Why Bob Brown Is Wrong, Lee Rhiannon Is Right And The Greens Are In Trouble


Knowing the history of the Australian Greens will shed new light on the escalating war between the NSW Greens and the broader party, write Geoff Ash* and Hall Greenland. * Ed’s note: Geoff Ash is Lee Rhiannon’s partner, a fact not disclosed in the original version of this story. Sincere apologies to readers. New Matilda was unaware of this at the time of publication.

25 years ago Greens NSW members and Bob Brown found common ground. A political compact was made. Along with the Queensland Greens they agreed to compromise on a national constitution that laid out the organisational structure that has given the Greens more than two decades of largely cooperative work and enabled the party to consolidate its place in Australian political history as the most successful small party this country has seen.

In less than two weeks this basis for cooperation has been under attack and the Greens are back at the crossroads.

The Greens in NSW brought to the compact an emphasis on grassroots democracy. This goes back to their origins. There has been imprecise talk about how the Greens in NSW arose out of the union movement, the Labor Party and the Left generally. But the origins of the Greens – in Germany as much as in Australia – have their main roots in the Sixties.

That decade, running approximately from 1965 to 1975, gave a huge boost to feminism, ecological thinking, peace and non-violence, anti-racism and the practice of participatory democracy. It was people shaped by those political aspirations who formed the Greens. This was true of Tony Harris and in varying degrees of early Greens such as Drew Hutton, Ian Cohen, Therese Doyle, Margaret Eliot, Jo Valentine, Amalina Wallace and Paul Petit.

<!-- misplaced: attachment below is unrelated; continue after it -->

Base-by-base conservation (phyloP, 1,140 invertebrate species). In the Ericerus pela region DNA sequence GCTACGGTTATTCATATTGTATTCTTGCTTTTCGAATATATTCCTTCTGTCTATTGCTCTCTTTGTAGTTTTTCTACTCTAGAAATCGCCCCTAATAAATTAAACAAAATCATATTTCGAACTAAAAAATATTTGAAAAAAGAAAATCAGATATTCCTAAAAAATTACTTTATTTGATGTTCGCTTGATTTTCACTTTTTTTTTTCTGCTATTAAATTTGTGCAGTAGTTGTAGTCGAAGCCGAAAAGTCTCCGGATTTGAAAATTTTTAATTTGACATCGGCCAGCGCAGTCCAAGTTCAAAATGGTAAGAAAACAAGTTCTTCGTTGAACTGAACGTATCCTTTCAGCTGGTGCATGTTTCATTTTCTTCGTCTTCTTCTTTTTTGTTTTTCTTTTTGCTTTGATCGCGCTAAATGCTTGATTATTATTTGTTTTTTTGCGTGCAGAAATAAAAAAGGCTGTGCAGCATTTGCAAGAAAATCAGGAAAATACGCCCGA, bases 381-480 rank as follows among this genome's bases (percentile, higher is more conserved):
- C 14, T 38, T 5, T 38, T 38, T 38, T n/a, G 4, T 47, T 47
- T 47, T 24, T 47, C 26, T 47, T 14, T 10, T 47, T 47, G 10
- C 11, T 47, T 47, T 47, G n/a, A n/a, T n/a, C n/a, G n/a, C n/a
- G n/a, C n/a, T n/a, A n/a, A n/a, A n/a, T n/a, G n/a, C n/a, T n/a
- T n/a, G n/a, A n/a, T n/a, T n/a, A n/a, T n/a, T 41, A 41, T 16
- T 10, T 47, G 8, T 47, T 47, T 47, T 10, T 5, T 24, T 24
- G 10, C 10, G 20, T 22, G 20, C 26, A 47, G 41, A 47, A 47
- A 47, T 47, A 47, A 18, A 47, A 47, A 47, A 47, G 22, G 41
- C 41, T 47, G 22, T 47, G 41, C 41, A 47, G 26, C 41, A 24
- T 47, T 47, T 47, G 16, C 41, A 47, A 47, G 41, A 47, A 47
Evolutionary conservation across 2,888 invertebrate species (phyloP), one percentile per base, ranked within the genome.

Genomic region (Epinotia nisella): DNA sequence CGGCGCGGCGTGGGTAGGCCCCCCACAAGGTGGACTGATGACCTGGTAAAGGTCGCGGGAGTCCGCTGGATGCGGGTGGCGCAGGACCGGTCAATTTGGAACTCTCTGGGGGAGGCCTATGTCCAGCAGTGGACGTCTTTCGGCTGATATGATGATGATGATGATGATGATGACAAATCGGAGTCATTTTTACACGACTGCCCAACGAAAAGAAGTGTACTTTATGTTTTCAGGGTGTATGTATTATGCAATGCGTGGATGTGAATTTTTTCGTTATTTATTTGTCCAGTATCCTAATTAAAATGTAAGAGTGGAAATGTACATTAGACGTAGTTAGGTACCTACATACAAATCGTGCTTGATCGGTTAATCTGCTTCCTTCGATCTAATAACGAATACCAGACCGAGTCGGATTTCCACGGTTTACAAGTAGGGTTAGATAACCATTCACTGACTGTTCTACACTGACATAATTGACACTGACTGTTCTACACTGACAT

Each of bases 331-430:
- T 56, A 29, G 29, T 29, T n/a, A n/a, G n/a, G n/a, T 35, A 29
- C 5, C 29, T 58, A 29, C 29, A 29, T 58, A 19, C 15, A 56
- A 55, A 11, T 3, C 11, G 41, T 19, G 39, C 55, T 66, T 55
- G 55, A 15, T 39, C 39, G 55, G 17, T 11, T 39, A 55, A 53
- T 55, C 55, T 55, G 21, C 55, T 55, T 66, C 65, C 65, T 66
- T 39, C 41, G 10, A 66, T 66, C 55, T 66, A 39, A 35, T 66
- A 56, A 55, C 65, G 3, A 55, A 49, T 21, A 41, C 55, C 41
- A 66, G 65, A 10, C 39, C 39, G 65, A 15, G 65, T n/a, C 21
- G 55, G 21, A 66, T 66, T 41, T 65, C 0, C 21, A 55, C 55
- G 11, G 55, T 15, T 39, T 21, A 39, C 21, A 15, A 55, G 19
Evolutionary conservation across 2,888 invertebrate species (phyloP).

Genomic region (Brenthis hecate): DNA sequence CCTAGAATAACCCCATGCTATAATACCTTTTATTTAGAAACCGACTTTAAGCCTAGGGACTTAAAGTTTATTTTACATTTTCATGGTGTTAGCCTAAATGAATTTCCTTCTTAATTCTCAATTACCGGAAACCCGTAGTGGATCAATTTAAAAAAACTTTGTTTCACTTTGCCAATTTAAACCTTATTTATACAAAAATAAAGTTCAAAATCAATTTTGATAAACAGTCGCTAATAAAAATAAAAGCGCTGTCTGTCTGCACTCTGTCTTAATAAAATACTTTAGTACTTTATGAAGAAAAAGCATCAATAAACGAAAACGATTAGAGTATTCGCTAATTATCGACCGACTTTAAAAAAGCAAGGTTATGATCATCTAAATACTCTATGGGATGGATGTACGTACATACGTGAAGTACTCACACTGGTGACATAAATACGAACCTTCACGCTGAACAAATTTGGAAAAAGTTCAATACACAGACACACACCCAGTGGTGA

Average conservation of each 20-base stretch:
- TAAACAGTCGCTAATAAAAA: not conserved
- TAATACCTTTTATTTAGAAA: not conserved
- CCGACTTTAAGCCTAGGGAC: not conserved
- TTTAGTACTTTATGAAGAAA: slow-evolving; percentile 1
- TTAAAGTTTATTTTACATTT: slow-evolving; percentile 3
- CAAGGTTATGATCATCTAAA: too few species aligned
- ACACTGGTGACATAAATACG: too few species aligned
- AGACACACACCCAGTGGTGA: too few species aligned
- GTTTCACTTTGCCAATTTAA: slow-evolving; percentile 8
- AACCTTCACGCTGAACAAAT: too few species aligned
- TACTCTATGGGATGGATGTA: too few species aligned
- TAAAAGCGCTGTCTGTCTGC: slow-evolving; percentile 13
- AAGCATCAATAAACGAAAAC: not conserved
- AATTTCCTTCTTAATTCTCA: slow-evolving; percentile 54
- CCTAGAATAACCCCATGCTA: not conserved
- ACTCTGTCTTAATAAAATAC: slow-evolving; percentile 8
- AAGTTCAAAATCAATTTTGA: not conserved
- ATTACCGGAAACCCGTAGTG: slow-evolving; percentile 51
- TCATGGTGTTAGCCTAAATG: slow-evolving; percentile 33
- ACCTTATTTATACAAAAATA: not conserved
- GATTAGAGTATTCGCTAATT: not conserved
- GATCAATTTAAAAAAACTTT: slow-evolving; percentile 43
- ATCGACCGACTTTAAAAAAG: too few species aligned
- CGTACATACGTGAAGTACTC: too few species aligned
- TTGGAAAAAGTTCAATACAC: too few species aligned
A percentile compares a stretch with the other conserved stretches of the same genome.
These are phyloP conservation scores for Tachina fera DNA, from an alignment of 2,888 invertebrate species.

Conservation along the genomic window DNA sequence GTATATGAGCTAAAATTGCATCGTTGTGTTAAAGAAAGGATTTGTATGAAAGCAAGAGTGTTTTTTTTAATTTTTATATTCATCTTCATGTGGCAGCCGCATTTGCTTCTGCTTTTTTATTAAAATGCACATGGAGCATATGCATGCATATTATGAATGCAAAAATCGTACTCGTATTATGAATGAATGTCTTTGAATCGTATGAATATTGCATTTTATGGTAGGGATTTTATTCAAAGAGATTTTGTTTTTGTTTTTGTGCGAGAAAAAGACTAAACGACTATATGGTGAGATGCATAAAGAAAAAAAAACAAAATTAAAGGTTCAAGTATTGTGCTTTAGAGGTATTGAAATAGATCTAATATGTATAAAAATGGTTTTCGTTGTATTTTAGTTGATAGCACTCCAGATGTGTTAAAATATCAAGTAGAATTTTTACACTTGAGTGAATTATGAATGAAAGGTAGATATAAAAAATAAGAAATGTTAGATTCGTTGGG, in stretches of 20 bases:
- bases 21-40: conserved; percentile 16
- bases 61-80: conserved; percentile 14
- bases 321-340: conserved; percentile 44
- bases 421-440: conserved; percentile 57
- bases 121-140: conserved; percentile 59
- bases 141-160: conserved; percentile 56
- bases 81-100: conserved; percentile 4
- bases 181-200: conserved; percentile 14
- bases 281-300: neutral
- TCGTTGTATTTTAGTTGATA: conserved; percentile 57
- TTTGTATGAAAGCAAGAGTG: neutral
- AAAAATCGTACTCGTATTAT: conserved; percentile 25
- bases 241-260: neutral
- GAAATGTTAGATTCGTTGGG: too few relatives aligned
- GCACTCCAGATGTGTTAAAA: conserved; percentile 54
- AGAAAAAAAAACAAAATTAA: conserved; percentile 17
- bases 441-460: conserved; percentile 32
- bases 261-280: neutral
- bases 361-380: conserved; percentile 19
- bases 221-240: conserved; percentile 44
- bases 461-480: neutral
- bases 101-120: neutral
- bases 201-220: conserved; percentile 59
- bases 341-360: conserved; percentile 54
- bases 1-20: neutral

But the attachment to grassroots democracy was especially strong among the NSW founders. Many had been deeply involved in the women’s liberation movement and inner-city urban politics and the battles for open councils, public participation and community control of development. And, of course, the Green Bans.

As our original election platform from October 1984 put it (in the third paragraph!): What is distinctive and unifying about this new force in Sydney is the emphasis on encouraging people’s self-confidence in their right to have their say, their right to democratically determine matters – whether they are large or small – which affect their lives.

Others among the early Greens had come from the left wing of the Labor party. They were disillusioned because party decision-making was dominated by MPs with the rank and file having little say in the party’s direction. They did not want a repeat of that experience.

So from the very beginning we not only adopted the four pillars of the German Greens (which included participatory democracy) but incorporated the maximum of member control into our structure.

Bob Brown, right, being arrested at a protest in Tasmania.
Bob Brown, right, being arrested at a protest in Tasmania.

We adopted the model of building the Greens from the grassroots up, avoiding as much as possible hierarchy and centralisation (though not coordination). Local groups were formed wherever there were people who subscribed to the four pillars and wanted to form a group. They had local and financial autonomy as far as campaigning, pre-selections and preferences were concerned. These groups formed an expanding horizontal federation working on the basis of consensus. In that way individual members could feel that they mattered and had real power.